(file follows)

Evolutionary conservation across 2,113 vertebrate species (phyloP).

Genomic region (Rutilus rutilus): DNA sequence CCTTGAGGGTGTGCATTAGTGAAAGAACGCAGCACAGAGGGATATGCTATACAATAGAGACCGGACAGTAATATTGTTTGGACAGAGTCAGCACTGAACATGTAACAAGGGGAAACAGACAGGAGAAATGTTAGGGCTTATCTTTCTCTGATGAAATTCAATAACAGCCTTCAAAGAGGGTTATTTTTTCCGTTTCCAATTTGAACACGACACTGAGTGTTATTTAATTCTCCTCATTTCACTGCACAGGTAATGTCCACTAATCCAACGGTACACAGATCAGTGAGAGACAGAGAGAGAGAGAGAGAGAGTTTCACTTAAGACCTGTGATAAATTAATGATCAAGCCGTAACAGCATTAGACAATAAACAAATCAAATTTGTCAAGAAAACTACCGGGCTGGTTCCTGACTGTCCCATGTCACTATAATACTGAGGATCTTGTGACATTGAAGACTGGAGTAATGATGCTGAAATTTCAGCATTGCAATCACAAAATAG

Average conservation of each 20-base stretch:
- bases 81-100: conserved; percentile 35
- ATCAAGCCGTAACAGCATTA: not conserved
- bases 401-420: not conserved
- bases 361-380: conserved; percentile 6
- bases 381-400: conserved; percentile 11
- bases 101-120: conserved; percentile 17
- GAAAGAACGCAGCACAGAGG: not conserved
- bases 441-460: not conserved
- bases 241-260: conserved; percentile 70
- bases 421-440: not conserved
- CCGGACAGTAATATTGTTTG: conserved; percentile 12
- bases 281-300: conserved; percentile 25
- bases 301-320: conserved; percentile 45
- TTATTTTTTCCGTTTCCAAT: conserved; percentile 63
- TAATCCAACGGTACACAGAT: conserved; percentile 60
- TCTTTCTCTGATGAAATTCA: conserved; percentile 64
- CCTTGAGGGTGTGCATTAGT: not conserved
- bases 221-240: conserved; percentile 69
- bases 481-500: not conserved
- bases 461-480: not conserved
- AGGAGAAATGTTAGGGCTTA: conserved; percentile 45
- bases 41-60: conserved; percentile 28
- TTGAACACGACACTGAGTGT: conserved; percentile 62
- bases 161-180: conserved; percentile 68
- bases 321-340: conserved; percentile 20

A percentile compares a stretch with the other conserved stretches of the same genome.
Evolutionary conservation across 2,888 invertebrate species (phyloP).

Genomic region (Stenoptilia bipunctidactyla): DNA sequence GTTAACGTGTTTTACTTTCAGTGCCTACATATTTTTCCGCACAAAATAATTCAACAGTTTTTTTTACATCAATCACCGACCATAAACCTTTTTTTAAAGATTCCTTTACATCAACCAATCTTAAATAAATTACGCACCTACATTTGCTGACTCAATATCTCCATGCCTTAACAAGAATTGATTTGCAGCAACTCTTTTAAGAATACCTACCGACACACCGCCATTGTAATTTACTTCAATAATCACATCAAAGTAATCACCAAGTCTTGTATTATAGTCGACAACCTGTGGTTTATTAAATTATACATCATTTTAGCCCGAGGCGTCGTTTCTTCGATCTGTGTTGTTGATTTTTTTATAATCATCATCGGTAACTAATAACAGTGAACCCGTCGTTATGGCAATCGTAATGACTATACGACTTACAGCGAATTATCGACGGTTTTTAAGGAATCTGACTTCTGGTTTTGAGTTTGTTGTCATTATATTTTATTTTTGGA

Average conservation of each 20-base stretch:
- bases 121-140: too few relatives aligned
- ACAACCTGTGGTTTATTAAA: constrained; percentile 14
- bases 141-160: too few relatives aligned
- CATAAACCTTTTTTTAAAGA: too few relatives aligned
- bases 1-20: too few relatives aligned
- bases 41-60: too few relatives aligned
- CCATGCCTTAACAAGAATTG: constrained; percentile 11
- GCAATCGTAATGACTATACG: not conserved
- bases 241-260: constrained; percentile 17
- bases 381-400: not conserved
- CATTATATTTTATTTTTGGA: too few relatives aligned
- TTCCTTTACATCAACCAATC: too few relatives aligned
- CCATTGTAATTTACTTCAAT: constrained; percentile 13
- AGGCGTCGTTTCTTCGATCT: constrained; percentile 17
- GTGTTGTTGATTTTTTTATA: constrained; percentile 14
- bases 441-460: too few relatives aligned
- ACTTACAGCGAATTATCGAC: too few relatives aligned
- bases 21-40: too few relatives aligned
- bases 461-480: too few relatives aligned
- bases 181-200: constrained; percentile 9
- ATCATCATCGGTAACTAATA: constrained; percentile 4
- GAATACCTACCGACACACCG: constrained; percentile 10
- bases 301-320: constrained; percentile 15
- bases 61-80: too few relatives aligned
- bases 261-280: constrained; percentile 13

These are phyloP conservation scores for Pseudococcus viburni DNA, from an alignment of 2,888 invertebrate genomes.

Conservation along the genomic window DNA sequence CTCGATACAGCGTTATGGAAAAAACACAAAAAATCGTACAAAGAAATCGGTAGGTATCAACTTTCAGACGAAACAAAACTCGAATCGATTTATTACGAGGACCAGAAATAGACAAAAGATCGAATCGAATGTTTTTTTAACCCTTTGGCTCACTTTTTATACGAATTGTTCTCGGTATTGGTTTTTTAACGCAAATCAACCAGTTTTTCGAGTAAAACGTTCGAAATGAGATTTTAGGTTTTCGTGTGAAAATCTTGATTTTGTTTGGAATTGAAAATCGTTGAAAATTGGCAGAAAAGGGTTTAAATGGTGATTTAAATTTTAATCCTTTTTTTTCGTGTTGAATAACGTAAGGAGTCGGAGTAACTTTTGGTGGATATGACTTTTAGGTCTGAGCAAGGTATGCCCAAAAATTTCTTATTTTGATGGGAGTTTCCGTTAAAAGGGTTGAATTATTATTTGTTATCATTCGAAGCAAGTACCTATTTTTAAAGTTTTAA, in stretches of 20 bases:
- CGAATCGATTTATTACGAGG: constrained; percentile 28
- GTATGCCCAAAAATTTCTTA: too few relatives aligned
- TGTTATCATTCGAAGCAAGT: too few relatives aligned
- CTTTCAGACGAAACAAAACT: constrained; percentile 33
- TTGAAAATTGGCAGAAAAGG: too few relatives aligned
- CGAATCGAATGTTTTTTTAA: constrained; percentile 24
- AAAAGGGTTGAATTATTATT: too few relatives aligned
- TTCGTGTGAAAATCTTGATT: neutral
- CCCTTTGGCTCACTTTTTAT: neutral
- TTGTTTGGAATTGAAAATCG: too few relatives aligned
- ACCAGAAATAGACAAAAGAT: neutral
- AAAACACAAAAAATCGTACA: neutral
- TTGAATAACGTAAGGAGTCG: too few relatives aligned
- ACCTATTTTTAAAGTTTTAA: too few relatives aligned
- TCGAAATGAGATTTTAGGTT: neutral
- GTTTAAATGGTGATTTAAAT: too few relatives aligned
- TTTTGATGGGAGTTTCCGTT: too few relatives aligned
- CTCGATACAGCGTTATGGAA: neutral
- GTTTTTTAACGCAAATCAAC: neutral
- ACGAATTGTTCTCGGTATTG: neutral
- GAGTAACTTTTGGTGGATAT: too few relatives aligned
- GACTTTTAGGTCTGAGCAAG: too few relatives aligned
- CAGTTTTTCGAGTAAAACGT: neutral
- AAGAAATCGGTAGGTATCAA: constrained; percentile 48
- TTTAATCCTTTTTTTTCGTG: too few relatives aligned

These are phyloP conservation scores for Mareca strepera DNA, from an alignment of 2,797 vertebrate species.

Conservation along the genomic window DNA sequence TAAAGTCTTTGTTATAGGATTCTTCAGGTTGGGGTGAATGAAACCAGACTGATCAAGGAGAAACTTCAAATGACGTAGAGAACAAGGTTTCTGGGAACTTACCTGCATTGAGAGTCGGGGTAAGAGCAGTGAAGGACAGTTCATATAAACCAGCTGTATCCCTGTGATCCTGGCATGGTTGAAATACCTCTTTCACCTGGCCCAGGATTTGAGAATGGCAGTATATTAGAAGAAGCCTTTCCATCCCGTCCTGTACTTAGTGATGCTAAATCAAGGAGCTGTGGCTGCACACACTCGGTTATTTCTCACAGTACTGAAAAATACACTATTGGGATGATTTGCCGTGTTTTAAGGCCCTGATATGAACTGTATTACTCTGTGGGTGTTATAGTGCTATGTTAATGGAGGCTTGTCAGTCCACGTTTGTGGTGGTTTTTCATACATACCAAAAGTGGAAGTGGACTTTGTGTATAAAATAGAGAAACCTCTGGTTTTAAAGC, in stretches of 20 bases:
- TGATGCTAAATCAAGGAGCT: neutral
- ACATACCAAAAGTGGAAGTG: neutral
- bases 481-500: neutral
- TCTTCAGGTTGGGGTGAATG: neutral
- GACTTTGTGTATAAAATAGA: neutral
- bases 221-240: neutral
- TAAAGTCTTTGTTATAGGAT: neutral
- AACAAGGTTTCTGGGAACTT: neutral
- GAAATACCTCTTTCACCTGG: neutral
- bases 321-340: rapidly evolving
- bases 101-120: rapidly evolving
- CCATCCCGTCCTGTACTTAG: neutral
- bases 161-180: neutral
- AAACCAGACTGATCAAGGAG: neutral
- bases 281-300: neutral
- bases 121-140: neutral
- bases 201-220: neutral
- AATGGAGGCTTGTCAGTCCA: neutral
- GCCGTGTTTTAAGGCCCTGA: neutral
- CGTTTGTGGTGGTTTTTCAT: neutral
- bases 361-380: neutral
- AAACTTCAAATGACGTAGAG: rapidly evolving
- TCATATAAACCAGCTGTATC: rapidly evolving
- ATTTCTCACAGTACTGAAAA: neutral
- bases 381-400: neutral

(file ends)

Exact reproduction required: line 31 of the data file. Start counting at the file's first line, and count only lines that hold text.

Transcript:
Genomic region (Stenoptilia bipunctidactyla): DNA sequence GTTAACGTGTTTTACTTTCAGTGCCTACATATTTTTCCGCACAAAATAATTCAACAGTTTTTTTTACATCAATCACCGACCATAAACCTTTTTTTAAAGATTCCTTTACATCAACCAATCTTAAATAAATTACGCACCTACATTTGCTGACTCAATATCTCCATGCCTTAACAAGAATTGATTTGCAGCAACTCTTTTAAGAATACCTACCGACACACCGCCATTGTAATTTACTTCAATAATCACATCAAAGTAATCACCAAGTCTTGTATTATAGTCGACAACCTGTGGTTTATTAAATTATACATCATTTTAGCCCGAGGCGTCGTTTCTTCGATCTGTGTTGTTGATTTTTTTATAATCATCATCGGTAACTAATAACAGTGAACCCGTCGTTATGGCAATCGTAATGACTATACGACTTACAGCGAATTATCGACGGTTTTTAAGGAATCTGACTTCTGGTTTTGAGTTTGTTGTCATTATATTTTATTTTTGGA